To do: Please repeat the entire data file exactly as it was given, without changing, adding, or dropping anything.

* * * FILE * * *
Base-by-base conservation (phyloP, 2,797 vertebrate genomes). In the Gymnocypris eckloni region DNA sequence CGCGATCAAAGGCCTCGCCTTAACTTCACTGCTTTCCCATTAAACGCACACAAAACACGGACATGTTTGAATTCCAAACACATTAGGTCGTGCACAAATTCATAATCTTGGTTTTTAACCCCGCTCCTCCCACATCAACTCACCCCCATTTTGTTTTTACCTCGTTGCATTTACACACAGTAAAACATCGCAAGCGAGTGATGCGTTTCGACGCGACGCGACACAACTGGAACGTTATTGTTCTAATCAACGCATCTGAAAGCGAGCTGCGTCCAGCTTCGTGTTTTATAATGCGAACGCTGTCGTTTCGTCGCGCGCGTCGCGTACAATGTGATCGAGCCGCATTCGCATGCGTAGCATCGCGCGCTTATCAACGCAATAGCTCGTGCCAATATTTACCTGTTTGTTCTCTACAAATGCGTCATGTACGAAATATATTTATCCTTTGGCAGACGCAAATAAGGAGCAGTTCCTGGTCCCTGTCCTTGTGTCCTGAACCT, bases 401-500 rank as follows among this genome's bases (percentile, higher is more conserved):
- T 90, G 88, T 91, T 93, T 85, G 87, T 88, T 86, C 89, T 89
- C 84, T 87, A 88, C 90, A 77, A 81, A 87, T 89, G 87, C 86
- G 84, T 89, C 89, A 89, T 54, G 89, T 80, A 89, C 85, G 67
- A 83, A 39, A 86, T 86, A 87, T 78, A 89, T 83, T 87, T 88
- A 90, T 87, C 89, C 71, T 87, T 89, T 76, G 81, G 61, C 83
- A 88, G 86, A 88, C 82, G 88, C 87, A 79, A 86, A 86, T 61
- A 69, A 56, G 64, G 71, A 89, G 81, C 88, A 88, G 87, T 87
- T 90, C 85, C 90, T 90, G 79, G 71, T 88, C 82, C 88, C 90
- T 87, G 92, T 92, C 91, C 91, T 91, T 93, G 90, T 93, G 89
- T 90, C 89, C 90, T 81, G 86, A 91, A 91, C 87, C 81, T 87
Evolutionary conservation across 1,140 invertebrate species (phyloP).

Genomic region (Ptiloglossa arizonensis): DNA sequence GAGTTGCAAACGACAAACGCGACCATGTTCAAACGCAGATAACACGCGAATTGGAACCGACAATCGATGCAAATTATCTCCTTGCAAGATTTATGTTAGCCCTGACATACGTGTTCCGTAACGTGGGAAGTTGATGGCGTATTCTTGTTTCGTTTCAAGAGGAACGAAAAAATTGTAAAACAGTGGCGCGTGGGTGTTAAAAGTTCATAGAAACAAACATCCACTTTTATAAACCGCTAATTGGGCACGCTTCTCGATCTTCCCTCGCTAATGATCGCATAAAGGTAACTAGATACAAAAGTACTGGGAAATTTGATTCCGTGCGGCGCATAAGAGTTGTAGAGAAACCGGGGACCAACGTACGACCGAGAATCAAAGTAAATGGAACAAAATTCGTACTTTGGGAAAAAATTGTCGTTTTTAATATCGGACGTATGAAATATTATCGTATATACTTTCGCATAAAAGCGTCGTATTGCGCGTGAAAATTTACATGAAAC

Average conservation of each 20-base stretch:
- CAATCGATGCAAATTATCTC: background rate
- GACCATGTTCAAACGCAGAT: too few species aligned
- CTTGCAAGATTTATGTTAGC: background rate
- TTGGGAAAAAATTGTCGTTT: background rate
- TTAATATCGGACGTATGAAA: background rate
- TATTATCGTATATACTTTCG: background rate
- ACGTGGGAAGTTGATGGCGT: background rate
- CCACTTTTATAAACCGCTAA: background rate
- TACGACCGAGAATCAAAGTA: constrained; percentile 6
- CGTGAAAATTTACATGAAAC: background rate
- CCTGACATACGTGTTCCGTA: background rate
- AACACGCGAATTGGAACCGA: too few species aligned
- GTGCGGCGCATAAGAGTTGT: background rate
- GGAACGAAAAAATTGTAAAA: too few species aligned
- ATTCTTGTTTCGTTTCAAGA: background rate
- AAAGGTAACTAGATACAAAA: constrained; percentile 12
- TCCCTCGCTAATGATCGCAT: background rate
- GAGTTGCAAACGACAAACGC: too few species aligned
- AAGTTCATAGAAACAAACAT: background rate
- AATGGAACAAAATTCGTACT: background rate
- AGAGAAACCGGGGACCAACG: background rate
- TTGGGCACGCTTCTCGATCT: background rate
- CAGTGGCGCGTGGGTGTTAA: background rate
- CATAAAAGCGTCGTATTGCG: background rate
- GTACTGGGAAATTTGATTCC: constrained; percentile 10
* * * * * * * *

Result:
Base-by-base conservation (phyloP, 2,797 vertebrate genomes). In the Gymnocypris eckloni region DNA sequence CGCGATCAAAGGCCTCGCCTTAACTTCACTGCTTTCCCATTAAACGCACACAAAACACGGACATGTTTGAATTCCAAACACATTAGGTCGTGCACAAATTCATAATCTTGGTTTTTAACCCCGCTCCTCCCACATCAACTCACCCCCATTTTGTTTTTACCTCGTTGCATTTACACACAGTAAAACATCGCAAGCGAGTGATGCGTTTCGACGCGACGCGACACAACTGGAACGTTATTGTTCTAATCAACGCATCTGAAAGCGAGCTGCGTCCAGCTTCGTGTTTTATAATGCGAACGCTGTCGTTTCGTCGCGCGCGTCGCGTACAATGTGATCGAGCCGCATTCGCATGCGTAGCATCGCGCGCTTATCAACGCAATAGCTCGTGCCAATATTTACCTGTTTGTTCTCTACAAATGCGTCATGTACGAAATATATTTATCCTTTGGCAGACGCAAATAAGGAGCAGTTCCTGGTCCCTGTCCTTGTGTCCTGAACCT, bases 401-500 rank as follows among this genome's bases (percentile, higher is more conserved):
- T 90, G 88, T 91, T 93, T 85, G 87, T 88, T 86, C 89, T 89
- C 84, T 87, A 88, C 90, A 77, A 81, A 87, T 89, G 87, C 86
- G 84, T 89, C 89, A 89, T 54, G 89, T 80, A 89, C 85, G 67
- A 83, A 39, A 86, T 86, A 87, T 78, A 89, T 83, T 87, T 88
- A 90, T 87, C 89, C 71, T 87, T 89, T 76, G 81, G 61, C 83
- A 88, G 86, A 88, C 82, G 88, C 87, A 79, A 86, A 86, T 61
- A 69, A 56, G 64, G 71, A 89, G 81, C 88, A 88, G 87, T 87
- T 90, C 85, C 90, T 90, G 79, G 71, T 88, C 82, C 88, C 90
- T 87, G 92, T 92, C 91, C 91, T 91, T 93, G 90, T 93, G 89
- T 90, C 89, C 90, T 81, G 86, A 91, A 91, C 87, C 81, T 87
Evolutionary conservation across 1,140 invertebrate species (phyloP).

Genomic region (Ptiloglossa arizonensis): DNA sequence GAGTTGCAAACGACAAACGCGACCATGTTCAAACGCAGATAACACGCGAATTGGAACCGACAATCGATGCAAATTATCTCCTTGCAAGATTTATGTTAGCCCTGACATACGTGTTCCGTAACGTGGGAAGTTGATGGCGTATTCTTGTTTCGTTTCAAGAGGAACGAAAAAATTGTAAAACAGTGGCGCGTGGGTGTTAAAAGTTCATAGAAACAAACATCCACTTTTATAAACCGCTAATTGGGCACGCTTCTCGATCTTCCCTCGCTAATGATCGCATAAAGGTAACTAGATACAAAAGTACTGGGAAATTTGATTCCGTGCGGCGCATAAGAGTTGTAGAGAAACCGGGGACCAACGTACGACCGAGAATCAAAGTAAATGGAACAAAATTCGTACTTTGGGAAAAAATTGTCGTTTTTAATATCGGACGTATGAAATATTATCGTATATACTTTCGCATAAAAGCGTCGTATTGCGCGTGAAAATTTACATGAAAC

Average conservation of each 20-base stretch:
- CAATCGATGCAAATTATCTC: background rate
- GACCATGTTCAAACGCAGAT: too few species aligned
- CTTGCAAGATTTATGTTAGC: background rate
- TTGGGAAAAAATTGTCGTTT: background rate
- TTAATATCGGACGTATGAAA: background rate
- TATTATCGTATATACTTTCG: background rate
- ACGTGGGAAGTTGATGGCGT: background rate
- CCACTTTTATAAACCGCTAA: background rate
- TACGACCGAGAATCAAAGTA: constrained; percentile 6
- CGTGAAAATTTACATGAAAC: background rate
- CCTGACATACGTGTTCCGTA: background rate
- AACACGCGAATTGGAACCGA: too few species aligned
- GTGCGGCGCATAAGAGTTGT: background rate
- GGAACGAAAAAATTGTAAAA: too few species aligned
- ATTCTTGTTTCGTTTCAAGA: background rate
- AAAGGTAACTAGATACAAAA: constrained; percentile 12
- TCCCTCGCTAATGATCGCAT: background rate
- GAGTTGCAAACGACAAACGC: too few species aligned
- AAGTTCATAGAAACAAACAT: background rate
- AATGGAACAAAATTCGTACT: background rate
- AGAGAAACCGGGGACCAACG: background rate
- TTGGGCACGCTTCTCGATCT: background rate
- CAGTGGCGCGTGGGTGTTAA: background rate
- CATAAAAGCGTCGTATTGCG: background rate
- GTACTGGGAAATTTGATTCC: constrained; percentile 10